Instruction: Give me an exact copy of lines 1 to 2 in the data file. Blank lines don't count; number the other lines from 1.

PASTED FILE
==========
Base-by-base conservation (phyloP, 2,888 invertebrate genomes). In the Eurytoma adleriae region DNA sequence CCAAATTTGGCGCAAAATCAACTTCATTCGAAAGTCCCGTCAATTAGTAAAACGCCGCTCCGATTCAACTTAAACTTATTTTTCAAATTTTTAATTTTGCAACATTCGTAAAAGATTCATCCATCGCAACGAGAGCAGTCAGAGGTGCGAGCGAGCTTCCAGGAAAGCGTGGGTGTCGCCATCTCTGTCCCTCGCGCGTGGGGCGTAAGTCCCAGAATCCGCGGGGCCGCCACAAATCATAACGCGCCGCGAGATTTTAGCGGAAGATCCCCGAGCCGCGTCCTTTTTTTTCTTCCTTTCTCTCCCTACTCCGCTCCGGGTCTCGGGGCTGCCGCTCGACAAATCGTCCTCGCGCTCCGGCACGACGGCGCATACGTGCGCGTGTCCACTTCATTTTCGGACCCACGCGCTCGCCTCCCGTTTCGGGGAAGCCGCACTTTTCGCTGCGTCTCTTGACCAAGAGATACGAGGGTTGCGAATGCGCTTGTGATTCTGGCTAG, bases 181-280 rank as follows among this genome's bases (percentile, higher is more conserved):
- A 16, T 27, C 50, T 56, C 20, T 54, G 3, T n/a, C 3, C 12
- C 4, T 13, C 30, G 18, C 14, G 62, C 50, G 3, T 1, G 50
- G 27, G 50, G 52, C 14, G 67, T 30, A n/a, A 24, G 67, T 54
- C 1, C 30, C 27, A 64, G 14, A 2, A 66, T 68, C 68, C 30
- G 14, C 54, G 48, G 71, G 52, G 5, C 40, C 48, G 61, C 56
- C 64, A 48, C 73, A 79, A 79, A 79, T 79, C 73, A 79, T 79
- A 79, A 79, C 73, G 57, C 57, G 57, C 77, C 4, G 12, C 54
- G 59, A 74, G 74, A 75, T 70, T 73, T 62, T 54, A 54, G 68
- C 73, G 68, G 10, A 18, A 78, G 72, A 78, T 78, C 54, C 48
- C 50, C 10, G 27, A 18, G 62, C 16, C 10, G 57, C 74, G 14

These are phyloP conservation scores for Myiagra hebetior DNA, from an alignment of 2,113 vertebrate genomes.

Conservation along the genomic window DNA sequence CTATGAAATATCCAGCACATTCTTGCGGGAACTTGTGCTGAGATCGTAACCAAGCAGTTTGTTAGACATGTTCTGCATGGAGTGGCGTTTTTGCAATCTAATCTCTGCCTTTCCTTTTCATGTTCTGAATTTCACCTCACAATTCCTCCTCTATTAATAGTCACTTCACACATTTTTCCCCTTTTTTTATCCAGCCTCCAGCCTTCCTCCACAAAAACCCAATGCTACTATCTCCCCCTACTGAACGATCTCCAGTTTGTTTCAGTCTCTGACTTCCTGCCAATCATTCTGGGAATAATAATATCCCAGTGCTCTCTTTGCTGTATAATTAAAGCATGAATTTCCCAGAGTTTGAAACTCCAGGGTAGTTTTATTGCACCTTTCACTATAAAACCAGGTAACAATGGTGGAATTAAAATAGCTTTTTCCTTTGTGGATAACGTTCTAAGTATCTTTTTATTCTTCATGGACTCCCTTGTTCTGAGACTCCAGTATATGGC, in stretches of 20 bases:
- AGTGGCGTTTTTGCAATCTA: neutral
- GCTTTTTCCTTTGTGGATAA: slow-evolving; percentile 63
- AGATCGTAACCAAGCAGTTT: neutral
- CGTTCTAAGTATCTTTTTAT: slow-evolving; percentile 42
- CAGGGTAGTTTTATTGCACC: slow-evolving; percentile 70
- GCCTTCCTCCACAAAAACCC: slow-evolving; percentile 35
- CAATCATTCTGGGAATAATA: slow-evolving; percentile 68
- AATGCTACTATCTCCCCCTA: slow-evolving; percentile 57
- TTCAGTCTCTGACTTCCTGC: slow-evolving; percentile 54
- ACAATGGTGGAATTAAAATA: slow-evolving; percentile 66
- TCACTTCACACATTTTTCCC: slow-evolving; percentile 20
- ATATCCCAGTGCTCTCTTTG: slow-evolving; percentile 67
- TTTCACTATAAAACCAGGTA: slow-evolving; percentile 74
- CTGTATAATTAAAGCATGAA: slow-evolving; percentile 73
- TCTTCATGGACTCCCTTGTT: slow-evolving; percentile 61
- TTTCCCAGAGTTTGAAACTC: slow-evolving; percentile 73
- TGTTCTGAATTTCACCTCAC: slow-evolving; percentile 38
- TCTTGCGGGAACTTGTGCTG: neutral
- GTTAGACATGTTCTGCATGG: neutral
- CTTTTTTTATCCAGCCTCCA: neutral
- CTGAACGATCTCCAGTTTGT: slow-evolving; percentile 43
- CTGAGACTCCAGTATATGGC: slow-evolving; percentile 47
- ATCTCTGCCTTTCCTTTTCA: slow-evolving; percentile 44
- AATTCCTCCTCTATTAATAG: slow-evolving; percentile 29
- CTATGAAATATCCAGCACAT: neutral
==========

Base-by-base conservation (phyloP, 2,888 invertebrate genomes). In the Eurytoma adleriae region DNA sequence CCAAATTTGGCGCAAAATCAACTTCATTCGAAAGTCCCGTCAATTAGTAAAACGCCGCTCCGATTCAACTTAAACTTATTTTTCAAATTTTTAATTTTGCAACATTCGTAAAAGATTCATCCATCGCAACGAGAGCAGTCAGAGGTGCGAGCGAGCTTCCAGGAAAGCGTGGGTGTCGCCATCTCTGTCCCTCGCGCGTGGGGCGTAAGTCCCAGAATCCGCGGGGCCGCCACAAATCATAACGCGCCGCGAGATTTTAGCGGAAGATCCCCGAGCCGCGTCCTTTTTTTTCTTCCTTTCTCTCCCTACTCCGCTCCGGGTCTCGGGGCTGCCGCTCGACAAATCGTCCTCGCGCTCCGGCACGACGGCGCATACGTGCGCGTGTCCACTTCATTTTCGGACCCACGCGCTCGCCTCCCGTTTCGGGGAAGCCGCACTTTTCGCTGCGTCTCTTGACCAAGAGATACGAGGGTTGCGAATGCGCTTGTGATTCTGGCTAG, bases 181-280 rank as follows among this genome's bases (percentile, higher is more conserved):
- A 16, T 27, C 50, T 56, C 20, T 54, G 3, T n/a, C 3, C 12